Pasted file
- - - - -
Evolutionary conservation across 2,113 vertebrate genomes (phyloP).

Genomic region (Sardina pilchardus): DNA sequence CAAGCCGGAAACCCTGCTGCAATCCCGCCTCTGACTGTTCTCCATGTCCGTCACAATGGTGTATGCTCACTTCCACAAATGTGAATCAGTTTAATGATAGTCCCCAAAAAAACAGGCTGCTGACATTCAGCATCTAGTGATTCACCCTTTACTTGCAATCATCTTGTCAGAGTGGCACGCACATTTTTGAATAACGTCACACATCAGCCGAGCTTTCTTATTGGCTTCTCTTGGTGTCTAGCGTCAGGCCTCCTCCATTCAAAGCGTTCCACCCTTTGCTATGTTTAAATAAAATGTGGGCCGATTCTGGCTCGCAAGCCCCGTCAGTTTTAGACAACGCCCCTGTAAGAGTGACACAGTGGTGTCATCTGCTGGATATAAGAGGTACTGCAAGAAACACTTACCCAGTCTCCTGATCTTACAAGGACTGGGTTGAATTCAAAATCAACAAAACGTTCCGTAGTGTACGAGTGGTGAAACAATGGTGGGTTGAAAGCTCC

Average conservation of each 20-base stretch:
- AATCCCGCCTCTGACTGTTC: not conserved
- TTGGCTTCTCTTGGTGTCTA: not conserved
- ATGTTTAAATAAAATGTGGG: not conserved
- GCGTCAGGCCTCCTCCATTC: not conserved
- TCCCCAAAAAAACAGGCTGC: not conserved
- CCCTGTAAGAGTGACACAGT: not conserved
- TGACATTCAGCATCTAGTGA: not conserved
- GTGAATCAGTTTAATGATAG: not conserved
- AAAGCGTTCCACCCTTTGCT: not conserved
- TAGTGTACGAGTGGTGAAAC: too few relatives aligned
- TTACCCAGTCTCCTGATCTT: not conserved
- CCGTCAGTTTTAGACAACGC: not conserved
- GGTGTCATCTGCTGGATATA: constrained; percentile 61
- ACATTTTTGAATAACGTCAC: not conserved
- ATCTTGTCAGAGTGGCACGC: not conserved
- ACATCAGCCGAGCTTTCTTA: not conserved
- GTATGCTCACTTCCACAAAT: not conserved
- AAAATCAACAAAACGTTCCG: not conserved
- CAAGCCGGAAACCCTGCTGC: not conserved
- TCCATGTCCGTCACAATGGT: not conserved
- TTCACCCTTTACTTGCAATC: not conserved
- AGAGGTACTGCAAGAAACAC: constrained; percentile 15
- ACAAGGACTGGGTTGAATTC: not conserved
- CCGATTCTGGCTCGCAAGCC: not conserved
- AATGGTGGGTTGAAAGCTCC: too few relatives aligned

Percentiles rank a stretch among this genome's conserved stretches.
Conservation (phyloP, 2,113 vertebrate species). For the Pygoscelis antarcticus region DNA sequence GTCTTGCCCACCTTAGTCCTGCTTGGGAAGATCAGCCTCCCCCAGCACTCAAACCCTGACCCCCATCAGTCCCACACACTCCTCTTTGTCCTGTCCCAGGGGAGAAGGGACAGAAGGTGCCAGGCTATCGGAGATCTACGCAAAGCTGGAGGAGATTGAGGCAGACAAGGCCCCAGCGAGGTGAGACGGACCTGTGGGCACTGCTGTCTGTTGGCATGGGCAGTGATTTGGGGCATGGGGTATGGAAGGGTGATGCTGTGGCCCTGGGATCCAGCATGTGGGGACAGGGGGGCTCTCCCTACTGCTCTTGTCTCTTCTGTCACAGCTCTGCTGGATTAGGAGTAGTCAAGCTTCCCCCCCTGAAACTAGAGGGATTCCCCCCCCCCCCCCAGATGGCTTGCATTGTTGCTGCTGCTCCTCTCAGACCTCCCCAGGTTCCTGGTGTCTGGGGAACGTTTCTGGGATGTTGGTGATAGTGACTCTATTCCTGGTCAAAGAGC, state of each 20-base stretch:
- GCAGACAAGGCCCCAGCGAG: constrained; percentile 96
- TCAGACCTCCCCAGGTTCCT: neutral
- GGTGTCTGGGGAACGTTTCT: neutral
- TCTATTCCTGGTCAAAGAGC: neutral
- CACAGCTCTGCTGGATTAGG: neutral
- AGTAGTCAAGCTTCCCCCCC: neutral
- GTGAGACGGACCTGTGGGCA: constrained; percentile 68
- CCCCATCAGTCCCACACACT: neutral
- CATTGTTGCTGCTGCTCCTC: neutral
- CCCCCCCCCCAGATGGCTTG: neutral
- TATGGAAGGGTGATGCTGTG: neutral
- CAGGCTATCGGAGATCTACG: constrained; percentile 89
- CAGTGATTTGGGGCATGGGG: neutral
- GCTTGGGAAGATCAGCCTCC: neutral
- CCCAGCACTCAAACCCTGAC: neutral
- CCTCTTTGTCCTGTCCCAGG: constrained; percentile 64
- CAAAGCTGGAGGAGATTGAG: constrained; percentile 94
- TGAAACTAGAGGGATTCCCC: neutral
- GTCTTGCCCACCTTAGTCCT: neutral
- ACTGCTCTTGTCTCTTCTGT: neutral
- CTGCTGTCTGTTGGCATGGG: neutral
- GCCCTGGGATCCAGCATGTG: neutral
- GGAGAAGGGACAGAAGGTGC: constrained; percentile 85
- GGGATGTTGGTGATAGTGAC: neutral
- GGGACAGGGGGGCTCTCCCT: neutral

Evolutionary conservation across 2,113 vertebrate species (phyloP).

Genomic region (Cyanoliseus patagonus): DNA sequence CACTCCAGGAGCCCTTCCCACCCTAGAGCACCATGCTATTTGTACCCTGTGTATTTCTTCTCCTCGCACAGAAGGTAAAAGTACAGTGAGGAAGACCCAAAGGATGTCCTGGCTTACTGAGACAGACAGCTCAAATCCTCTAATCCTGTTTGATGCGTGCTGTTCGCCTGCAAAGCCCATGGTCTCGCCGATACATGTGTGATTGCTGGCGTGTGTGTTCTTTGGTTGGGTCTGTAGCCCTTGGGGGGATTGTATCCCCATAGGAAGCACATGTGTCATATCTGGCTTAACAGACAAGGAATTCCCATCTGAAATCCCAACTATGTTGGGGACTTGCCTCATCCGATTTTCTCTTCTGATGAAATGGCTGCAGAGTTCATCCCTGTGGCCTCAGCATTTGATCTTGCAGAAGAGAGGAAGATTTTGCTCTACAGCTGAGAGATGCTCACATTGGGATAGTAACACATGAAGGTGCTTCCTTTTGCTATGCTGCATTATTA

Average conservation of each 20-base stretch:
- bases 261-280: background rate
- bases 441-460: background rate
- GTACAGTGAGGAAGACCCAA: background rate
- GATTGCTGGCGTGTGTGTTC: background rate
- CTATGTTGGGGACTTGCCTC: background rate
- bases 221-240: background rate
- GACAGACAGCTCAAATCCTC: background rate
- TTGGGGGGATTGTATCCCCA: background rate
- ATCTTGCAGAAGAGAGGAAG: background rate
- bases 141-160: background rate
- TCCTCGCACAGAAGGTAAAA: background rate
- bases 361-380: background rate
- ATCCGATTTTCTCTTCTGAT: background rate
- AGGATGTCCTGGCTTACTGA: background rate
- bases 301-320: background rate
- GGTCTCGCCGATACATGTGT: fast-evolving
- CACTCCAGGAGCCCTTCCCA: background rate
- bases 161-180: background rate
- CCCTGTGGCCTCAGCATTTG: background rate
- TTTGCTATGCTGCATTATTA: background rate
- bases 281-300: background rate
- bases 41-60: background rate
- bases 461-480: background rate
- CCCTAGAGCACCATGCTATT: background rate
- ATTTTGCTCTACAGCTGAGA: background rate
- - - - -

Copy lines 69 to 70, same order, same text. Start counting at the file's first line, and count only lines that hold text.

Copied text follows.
- TCCTCGCACAGAAGGTAAAA: background rate
- bases 361-380: background rate